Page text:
Farm Income – The business of farming is different from other types of self-employment in that it requires a specialized form for tax filing, the Schedule F. This schedule is used to report farm income and expenses and is attached to either the 1040, 1041, 1041NR, 1065 or 1065-B return. The IRS’s Schedule F instructions also include useful information about deductible expenses.

Due Dates

Filing deadlines or due dates for tax returns occur at different times for different types of returns. The final date for filing individual and partnership returns for the 2013 tax year are due by April 15, 2014. The tax filing deadline has not been extended due to the government shutdown, which is causing the IRS to delay the opening of tax filing by two weeks.

Type of Business Required IRS Forms Due Date
Corporation 1120 March 17, 2014
S-Corporation 1120S March 17, 2014
Sole Proprietor 1040, Schedule C (EZ), Schedule SE April 15, 2014
Unincorporated LLC 1040, Schedule C (EZ), Schedule SE April 15, 2014
Real Estate Income 1040, Schedule C (EZ), Schedule SE, Schedule E April 15, 2014
Farm Income 1040, Schedule C (EZ), Schedule SE, Schedule F April 15, 2014
Partnership 1065 April 15, 2014

The forms and schedules listed above only refer to those used as part of your annual federal income tax filing and do not include any state, county or municipal returns required annually or quarterly.

Extensions and Payments – In the event you are unable to complete your tax return by the filing deadline, you are required to file a request for an automatic extension for individuals (form 4868) and a request for corporations (form 7004). Filing an extension does not extend the due date for payments and any taxes due should be paid with the application for extension.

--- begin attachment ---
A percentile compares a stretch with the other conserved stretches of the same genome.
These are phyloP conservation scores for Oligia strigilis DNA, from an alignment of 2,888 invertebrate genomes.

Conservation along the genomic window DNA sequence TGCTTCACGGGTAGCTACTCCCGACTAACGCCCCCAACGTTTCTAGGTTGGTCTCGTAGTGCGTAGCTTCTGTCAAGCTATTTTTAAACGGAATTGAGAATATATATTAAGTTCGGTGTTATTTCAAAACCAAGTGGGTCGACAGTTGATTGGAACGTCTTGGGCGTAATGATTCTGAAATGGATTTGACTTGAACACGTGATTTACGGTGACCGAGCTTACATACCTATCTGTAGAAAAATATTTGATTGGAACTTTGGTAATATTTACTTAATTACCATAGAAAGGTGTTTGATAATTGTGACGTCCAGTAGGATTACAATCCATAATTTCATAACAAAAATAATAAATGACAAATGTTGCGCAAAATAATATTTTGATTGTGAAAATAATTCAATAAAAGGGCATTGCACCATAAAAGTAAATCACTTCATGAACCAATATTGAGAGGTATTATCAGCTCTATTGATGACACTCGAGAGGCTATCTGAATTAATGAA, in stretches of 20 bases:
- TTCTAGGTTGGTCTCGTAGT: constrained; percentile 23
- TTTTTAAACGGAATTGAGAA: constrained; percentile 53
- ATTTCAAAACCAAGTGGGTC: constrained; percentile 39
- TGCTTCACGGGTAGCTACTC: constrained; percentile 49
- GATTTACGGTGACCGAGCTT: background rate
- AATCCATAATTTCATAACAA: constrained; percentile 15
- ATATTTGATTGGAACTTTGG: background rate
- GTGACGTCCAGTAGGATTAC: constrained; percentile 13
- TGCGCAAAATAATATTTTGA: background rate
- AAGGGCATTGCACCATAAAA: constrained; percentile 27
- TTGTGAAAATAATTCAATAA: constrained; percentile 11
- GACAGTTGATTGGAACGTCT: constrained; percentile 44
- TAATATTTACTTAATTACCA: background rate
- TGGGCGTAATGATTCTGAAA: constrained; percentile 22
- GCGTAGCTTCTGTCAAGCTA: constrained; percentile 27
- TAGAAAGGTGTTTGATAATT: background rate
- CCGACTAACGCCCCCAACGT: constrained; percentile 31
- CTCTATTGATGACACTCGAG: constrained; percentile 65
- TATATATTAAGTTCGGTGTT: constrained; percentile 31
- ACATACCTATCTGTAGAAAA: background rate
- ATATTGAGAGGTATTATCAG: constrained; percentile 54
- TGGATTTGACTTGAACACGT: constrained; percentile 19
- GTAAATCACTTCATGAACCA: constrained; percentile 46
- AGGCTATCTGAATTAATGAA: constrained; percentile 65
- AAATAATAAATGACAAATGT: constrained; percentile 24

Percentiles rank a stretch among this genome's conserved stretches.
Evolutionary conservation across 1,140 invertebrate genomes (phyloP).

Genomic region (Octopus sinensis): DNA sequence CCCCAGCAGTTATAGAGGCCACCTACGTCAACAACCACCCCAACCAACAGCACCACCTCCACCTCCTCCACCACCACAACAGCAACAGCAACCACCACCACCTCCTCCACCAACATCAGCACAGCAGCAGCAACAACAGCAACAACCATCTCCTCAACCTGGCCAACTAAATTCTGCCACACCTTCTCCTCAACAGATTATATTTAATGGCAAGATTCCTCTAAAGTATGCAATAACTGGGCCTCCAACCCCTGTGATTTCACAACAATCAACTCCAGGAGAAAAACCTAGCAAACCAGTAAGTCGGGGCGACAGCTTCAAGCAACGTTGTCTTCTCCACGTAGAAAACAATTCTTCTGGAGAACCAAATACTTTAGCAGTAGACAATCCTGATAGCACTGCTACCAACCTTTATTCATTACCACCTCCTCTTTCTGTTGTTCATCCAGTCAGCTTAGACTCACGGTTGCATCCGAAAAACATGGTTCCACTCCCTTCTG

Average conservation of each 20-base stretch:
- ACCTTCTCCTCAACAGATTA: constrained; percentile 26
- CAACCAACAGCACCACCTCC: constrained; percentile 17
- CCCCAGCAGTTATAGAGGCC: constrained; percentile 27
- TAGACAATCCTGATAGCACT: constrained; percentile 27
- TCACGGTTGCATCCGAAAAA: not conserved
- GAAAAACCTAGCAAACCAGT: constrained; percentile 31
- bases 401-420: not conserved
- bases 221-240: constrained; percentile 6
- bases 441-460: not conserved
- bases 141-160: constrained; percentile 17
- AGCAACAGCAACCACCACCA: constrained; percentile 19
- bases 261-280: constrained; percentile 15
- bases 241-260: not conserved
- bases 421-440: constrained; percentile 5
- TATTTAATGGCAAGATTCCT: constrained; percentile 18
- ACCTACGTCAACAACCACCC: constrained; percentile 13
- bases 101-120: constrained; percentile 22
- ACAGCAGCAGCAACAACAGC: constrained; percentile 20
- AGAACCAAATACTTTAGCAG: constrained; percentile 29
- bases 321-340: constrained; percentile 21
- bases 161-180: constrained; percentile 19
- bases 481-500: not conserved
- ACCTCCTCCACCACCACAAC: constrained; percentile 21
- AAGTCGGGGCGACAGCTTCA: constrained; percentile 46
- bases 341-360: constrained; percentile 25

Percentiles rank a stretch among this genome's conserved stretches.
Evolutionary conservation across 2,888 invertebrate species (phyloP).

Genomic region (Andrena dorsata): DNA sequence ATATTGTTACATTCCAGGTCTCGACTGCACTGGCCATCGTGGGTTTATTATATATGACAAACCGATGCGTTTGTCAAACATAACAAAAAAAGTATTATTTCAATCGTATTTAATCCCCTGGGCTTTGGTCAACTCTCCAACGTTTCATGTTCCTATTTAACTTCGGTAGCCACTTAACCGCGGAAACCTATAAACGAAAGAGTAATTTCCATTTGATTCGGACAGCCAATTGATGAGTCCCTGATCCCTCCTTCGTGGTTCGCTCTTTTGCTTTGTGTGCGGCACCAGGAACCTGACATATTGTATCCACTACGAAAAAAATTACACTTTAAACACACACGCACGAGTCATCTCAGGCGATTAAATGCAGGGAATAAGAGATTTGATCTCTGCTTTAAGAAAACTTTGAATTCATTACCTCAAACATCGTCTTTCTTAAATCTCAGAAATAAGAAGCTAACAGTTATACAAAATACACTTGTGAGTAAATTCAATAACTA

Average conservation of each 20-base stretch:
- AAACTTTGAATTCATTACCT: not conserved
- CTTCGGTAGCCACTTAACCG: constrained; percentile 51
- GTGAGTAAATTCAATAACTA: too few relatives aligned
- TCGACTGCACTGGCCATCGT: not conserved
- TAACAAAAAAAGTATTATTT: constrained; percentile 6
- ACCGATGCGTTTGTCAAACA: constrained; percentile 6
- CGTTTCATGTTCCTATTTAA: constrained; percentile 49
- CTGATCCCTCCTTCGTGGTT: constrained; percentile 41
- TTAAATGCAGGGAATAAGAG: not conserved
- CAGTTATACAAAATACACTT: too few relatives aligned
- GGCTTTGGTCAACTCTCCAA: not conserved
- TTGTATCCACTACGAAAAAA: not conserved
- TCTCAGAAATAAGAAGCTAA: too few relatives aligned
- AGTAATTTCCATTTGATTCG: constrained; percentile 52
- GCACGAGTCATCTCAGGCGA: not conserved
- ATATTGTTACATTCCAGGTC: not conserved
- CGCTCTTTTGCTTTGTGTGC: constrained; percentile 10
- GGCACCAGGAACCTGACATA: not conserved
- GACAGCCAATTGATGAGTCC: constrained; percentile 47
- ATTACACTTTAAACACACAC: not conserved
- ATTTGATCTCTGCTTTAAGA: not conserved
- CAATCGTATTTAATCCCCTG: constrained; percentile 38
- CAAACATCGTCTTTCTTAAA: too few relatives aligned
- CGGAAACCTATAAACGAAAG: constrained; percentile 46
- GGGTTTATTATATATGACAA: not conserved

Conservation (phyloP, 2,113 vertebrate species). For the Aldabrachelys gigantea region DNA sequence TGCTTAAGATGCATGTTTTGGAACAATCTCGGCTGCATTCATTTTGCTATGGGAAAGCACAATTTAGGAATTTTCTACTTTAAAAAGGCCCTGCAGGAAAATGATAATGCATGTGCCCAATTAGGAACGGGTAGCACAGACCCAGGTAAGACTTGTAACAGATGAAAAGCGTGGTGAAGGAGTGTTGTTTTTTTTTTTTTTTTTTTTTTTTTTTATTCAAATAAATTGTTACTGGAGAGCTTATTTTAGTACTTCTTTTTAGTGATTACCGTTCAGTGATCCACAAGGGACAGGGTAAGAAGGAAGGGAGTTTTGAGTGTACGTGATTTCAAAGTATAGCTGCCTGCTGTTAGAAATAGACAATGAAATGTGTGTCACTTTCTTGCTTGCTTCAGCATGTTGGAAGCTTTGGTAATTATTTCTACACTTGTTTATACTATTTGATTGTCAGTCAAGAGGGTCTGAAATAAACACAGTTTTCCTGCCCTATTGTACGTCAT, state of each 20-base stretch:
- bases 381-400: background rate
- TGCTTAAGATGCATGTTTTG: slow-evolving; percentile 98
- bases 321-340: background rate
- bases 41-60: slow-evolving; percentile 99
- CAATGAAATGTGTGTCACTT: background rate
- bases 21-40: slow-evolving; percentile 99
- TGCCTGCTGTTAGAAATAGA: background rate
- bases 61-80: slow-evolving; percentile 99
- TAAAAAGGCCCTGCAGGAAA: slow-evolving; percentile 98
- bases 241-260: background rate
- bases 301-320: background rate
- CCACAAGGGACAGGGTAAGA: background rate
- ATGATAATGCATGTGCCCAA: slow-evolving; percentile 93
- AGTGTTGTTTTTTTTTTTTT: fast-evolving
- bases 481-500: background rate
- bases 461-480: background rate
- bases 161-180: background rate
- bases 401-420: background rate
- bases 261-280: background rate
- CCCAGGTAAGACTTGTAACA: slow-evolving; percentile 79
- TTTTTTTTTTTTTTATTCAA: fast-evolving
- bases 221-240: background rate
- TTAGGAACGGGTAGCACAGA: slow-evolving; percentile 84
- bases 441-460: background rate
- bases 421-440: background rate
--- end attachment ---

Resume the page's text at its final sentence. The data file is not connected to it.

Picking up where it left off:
All taxes owed are due in full with your completed return. Payments made after the filing deadline, regardless of whether or not an extension was granted, are subject to interest and penalties. However, it’s possible to request an installment payment agreement. Please refer to our General Tax Guide to learn more about that option.

Installments – In the event you are unable to pay any taxes due at the time of filing, you can complete IRS form 9465, which is an installment payment agreement request for amounts up to $50,000. The following fees apply when setting up an installment agreement:

  • Direct debit agreement – $52
  • Standard agreement or payroll deduction agreement – $105
  • If your income is below a certain level – $43

II. How Employment Taxes Work

In addition to annual income tax returns, self-employed business owners and independent contractors are subject to other taxes and filing requirements. This section deals with those other taxes.

Self-Employment Taxes

When you work for an employer, payroll taxes covering your contribution to Social Security and Medicare are deducted from your wages with a matching amount paid by your employer. As a self-employed person, you are obligated to pay both the employee portion and the employers share; such taxes are generally referred to as self-employment taxes.

For 2013, the Social Security portion of the self-employment tax is 12.4% of your earnings up to $113,700. The maximum you can pay in Social Security for 2013 is $14,098.80.

The Medicare portion of the self-employment tax is 2.9% of your income and does not have an income cap. This means that for every one hundred dollars earned you will owe $2.90. The Schedule SE instructions include a detailed explanation of the tax and filing requirements associated with Medicare.